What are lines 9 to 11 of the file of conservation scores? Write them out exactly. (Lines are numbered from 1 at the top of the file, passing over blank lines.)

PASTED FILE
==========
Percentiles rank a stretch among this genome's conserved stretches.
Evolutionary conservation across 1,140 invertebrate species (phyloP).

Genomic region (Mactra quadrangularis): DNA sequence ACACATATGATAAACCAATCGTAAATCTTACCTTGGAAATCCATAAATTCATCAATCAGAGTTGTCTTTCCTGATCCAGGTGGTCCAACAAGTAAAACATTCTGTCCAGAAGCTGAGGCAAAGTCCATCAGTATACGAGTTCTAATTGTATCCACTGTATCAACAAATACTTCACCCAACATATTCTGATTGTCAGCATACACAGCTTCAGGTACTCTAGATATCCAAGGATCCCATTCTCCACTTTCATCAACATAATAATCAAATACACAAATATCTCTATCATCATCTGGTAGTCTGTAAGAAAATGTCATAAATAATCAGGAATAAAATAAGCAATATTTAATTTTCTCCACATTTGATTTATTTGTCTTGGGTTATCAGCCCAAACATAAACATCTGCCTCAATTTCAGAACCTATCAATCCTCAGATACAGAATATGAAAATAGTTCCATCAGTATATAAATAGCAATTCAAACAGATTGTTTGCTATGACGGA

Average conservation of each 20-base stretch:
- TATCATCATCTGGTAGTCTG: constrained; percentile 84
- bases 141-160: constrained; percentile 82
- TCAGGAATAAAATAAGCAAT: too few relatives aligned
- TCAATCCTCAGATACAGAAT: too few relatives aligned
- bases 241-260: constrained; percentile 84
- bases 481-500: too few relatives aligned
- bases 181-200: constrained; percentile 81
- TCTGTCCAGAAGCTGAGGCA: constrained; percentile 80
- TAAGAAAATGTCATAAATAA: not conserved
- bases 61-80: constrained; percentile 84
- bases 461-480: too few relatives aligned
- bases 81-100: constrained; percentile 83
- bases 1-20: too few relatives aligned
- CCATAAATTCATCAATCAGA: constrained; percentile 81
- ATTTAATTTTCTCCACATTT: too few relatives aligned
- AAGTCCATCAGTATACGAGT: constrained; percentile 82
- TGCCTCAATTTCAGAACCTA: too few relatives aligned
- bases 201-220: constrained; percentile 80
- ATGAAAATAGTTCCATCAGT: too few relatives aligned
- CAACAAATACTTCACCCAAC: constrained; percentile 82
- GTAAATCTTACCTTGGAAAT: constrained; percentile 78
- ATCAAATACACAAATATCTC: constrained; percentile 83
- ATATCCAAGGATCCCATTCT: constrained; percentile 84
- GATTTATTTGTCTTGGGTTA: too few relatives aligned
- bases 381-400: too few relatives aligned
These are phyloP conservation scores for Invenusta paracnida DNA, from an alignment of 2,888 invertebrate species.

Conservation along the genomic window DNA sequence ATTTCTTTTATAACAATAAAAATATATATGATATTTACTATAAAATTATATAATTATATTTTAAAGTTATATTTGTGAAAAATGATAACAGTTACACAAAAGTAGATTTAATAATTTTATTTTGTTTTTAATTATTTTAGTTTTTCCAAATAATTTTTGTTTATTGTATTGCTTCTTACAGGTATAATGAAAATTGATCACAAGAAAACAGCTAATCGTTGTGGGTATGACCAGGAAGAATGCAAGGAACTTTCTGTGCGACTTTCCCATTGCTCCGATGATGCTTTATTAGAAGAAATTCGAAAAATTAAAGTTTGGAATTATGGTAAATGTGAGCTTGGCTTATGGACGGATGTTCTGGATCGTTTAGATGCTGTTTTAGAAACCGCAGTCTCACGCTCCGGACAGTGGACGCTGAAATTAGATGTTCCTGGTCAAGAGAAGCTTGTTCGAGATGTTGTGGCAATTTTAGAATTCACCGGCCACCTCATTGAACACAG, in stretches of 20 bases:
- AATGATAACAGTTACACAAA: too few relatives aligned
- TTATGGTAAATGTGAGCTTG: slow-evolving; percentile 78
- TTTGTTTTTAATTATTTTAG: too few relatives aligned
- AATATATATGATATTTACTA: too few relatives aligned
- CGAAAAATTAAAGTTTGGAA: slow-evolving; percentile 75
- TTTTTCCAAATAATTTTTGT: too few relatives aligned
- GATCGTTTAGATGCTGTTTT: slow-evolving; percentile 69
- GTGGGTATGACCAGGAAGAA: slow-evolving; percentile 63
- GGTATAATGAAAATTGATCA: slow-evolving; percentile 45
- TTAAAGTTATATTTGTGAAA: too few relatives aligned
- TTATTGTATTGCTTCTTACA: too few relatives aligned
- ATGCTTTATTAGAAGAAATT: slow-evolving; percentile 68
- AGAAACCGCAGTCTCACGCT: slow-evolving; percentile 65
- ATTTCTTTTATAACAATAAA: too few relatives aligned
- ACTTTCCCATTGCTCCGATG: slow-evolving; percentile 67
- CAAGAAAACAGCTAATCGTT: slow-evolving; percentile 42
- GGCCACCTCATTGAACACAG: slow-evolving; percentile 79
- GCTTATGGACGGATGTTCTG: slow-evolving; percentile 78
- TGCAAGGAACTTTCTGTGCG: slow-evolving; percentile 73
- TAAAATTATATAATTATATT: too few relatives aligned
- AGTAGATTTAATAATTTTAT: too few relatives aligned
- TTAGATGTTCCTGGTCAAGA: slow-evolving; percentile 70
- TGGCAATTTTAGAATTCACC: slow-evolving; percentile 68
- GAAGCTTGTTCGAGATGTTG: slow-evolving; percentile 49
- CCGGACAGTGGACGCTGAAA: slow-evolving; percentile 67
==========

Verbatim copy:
- bases 241-260: constrained; percentile 84
- bases 481-500: too few relatives aligned
- bases 181-200: constrained; percentile 81